As Cry Wolf opens, the Marrok and his son are moving Anna away from Chicago, where she lives, to their home in Colorado. Part of the story is Anna's adjusting to the fact that she's no longer treated as a monster; instead, she's a cherished and important part of the new pack. She also has complicated feelings about the instant mating-bond that formed between Charles and her—their wolves bonded, but she and Charles are basically strangers. And then there's the problem of a number of werewolf killings that threaten to undo all the work the Marrok's been doing in preparation to reveal the existence of the packs to the general populace.

But while I like it when a writer goes on to try something new, let's face it, if they keep doing it right, revisiting the established characters is always a treat. I'll be honest, though. Considering the state in which Briggs left Mercy Thompson at the end of Iron Kissed (surviving a brutal rape), I thought she'd give the poor coyote mechanic a longer break than she has. But here, already, we have Bone Crossed.

The new book plays off the events in the previous novel. Marsilia, the queen of the local vampire clan, is seeking blood debt for Mercy's having killed one of her people. But since Mercy is protected by the local werewolf clan, Marsilia can't go after her directly. Instead, she targets Mercy's friends.

That would be enough pressure, but Mercy also has to deal with the repercussions of her traumatic ordeal. Matters are complicated because she's also finally accepted Adam, the Alpha of the local werewolves, as a mate; not everyone in the pack is happy with a coyote in such a position. And then Mercy gets a call for help from an old college acquaintance whose son is being haunted by a ghost.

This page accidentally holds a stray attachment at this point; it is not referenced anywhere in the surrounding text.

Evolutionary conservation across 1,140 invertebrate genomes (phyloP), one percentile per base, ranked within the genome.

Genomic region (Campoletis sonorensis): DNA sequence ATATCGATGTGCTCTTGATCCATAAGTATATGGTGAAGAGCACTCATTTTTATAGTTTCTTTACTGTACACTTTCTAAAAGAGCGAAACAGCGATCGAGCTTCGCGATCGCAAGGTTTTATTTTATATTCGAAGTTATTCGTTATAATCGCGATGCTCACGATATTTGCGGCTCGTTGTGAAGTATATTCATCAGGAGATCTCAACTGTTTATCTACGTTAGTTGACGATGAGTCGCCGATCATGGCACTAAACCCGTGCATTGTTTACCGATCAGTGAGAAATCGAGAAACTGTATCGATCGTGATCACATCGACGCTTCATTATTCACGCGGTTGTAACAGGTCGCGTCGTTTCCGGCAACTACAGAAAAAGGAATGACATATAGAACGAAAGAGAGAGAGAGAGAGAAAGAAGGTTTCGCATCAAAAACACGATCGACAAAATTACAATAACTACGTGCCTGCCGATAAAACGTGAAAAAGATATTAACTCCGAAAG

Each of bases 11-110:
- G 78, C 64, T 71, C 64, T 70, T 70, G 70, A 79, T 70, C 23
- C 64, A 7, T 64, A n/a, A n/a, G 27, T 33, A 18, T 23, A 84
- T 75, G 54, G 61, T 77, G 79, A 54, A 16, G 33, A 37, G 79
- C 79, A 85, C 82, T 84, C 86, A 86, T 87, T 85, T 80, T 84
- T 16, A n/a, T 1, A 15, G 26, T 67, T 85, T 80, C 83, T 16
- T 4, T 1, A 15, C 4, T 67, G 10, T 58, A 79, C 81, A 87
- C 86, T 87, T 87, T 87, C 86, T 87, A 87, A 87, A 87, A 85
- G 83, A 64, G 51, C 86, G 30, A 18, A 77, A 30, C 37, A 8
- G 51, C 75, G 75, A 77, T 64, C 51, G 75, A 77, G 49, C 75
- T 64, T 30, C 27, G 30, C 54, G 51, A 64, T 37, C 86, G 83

Mercy's not sure she can help, but it seems like a good time to get out of town for a few days to let other matters cool down. She knows that ghosts can't physically harm anyone, but this turns out to be far more than trouble with a simple ghost.

Briggs handles it all well, balancing the need for dramatic storytelling with a sensitivity to what Mercy's going through that doesn't slip into melodrama.

This is what I appreciate the most about Briggs's books, how they work on so many levels: great adventure stories in the classic sense where you're actually getting a story; fascinating character studies—her people aren't cardboard cut-outs, they're full-blown individuals with captivating histories and present-day struggles; and if you peer a little deeper, her books offer telling glimpses into the world where we live, the one without magical beings.

Briggs is considered to be a part of a new urban fantasy sub-genre that's gaining heat among readers at the moment. If that's the case, then so far as I'm concerned, and no disrespect to some other fine authors working in the same field, she's the pack's alpha.

*     *     *

La Muse, by Adi Tantimedh & Hugo Petrus,
Big Head Press, 2008; 222pp; $19.95.

Maybe this is just something that nerdy teenage boys would think about, but Superman always bugged me as a kid. There he was, this being with all this amazing power. So why didn't he use it to do some good on a global scale? Why didn't he stop all the world's wars? Famine? Drought? Cure the incurable diseases with his superior intellect that always figured out some way to beat the bad guys? Sure, various writers over the years have come up with explanations, but I never bought them.

Well, if that was ever you, you'll get a kick out of La Muse.

Susan La Muse is a flamboyant political activist who just happens to have powers that rival and even surpass Superman's. She uses them on a crusade to save the world from itself, driving her sister Libby crazy in the process. Where did she get these powers? You need to read the book to find out. In fact, it's hard to say much about it at all without giving away all the good bits you really should discover on your own.

Just let me say that this is the way it should be done with such an omnipotent character. And while everything doesn't go exactly her way, she doesn't let setbacks get in the way of her mission.

La Muse is fast-paced, socially and politically aware, funny, sexy—in short, a fun book that also leaves you room to think away from its pages.

Hugo Petrus's art suits the character. It's lively and expressive and good comic art, which means that while each panel isn't necessarily a gem, the storytelling flow is terrific.